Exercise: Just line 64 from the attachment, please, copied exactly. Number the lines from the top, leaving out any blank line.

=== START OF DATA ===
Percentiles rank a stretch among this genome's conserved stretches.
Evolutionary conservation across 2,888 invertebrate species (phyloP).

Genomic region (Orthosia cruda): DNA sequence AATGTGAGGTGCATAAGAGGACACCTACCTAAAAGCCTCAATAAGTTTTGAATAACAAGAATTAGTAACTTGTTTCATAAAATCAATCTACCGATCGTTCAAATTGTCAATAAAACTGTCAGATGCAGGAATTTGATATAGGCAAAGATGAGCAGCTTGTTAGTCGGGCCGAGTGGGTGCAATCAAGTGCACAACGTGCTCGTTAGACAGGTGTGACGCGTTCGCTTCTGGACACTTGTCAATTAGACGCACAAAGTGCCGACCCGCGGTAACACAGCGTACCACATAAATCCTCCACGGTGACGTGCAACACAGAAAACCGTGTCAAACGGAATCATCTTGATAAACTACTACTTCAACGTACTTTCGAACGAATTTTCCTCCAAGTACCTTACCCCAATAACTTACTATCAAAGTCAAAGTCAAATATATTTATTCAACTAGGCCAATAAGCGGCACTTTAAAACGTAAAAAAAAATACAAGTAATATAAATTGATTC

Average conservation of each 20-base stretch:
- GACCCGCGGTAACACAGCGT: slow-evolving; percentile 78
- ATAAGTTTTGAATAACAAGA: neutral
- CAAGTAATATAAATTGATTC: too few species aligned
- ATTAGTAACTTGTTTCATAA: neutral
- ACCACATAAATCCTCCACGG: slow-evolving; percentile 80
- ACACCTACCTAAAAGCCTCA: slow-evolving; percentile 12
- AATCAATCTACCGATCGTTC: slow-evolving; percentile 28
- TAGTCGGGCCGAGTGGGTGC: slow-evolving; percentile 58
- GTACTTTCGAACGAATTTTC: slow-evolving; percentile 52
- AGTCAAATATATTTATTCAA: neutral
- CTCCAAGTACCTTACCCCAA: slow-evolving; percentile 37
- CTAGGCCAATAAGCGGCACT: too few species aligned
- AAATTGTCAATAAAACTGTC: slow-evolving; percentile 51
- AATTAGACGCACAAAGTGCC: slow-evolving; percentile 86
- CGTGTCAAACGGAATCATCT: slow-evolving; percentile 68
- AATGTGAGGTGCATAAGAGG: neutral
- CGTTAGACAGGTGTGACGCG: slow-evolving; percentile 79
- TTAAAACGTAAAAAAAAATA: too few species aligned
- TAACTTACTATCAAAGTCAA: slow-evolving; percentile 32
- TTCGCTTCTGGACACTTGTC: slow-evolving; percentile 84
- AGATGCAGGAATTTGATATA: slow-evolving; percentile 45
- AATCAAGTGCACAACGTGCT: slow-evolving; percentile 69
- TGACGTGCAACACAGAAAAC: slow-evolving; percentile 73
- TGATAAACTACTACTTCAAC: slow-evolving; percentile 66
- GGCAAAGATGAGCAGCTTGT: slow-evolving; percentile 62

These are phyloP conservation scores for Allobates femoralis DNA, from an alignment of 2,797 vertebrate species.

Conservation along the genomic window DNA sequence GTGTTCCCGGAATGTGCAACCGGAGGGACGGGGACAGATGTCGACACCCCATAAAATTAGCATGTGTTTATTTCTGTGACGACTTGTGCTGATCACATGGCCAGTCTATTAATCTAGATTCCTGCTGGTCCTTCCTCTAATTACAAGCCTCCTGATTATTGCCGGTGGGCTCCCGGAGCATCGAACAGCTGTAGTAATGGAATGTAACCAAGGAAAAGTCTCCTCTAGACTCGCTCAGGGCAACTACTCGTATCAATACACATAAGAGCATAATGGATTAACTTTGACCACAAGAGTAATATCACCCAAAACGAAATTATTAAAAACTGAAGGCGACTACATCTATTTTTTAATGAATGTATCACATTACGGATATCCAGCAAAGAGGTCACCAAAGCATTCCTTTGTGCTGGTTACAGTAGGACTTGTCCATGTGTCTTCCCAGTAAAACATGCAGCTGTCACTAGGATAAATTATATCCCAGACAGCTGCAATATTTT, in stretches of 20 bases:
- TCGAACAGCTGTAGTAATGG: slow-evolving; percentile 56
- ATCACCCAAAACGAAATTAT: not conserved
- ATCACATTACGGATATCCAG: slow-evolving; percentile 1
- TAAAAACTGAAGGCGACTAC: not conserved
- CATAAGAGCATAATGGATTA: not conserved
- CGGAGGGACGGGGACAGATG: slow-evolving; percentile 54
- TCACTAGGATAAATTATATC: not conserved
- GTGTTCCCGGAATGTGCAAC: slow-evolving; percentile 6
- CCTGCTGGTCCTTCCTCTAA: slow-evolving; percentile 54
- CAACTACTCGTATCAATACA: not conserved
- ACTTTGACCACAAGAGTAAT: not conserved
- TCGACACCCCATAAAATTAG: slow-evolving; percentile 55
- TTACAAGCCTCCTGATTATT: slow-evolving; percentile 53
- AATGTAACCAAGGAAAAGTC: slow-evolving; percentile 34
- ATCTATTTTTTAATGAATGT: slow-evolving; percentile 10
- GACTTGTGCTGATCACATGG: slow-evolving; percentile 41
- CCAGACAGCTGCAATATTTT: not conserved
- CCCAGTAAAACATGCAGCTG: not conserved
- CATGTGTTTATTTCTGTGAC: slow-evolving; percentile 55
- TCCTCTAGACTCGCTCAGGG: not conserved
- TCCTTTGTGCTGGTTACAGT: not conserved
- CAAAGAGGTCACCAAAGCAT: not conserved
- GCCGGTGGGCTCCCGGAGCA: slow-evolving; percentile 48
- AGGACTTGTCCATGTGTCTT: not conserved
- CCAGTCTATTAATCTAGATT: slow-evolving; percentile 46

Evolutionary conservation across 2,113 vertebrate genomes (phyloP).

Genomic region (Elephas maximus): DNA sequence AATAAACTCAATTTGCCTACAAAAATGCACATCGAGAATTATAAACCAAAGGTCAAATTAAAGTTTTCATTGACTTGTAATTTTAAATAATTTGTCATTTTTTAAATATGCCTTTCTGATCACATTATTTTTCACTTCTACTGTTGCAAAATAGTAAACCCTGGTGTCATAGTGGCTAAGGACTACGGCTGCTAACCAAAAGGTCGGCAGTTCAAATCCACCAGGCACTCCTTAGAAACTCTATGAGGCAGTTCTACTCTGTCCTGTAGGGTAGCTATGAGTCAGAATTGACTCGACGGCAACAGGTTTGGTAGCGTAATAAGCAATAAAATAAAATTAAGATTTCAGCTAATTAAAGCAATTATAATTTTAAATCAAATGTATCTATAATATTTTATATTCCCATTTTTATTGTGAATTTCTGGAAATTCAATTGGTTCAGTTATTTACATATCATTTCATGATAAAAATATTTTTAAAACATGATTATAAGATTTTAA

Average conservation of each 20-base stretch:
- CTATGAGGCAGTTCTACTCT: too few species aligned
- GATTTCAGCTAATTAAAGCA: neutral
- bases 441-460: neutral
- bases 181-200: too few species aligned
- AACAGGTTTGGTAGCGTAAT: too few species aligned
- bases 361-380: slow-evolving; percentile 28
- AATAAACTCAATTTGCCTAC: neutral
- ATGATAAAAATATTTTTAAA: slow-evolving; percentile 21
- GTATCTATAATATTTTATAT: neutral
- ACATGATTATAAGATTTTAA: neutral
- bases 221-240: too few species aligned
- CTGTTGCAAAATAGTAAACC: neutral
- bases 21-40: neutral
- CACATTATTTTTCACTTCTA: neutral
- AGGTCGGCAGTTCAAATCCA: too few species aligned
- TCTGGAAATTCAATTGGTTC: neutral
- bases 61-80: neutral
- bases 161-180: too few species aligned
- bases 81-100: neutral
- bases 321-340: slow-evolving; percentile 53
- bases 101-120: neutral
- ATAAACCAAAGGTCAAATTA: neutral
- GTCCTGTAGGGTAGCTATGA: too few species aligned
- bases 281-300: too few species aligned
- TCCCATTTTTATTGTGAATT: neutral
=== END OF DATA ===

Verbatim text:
- AACAGGTTTGGTAGCGTAAT: too few species aligned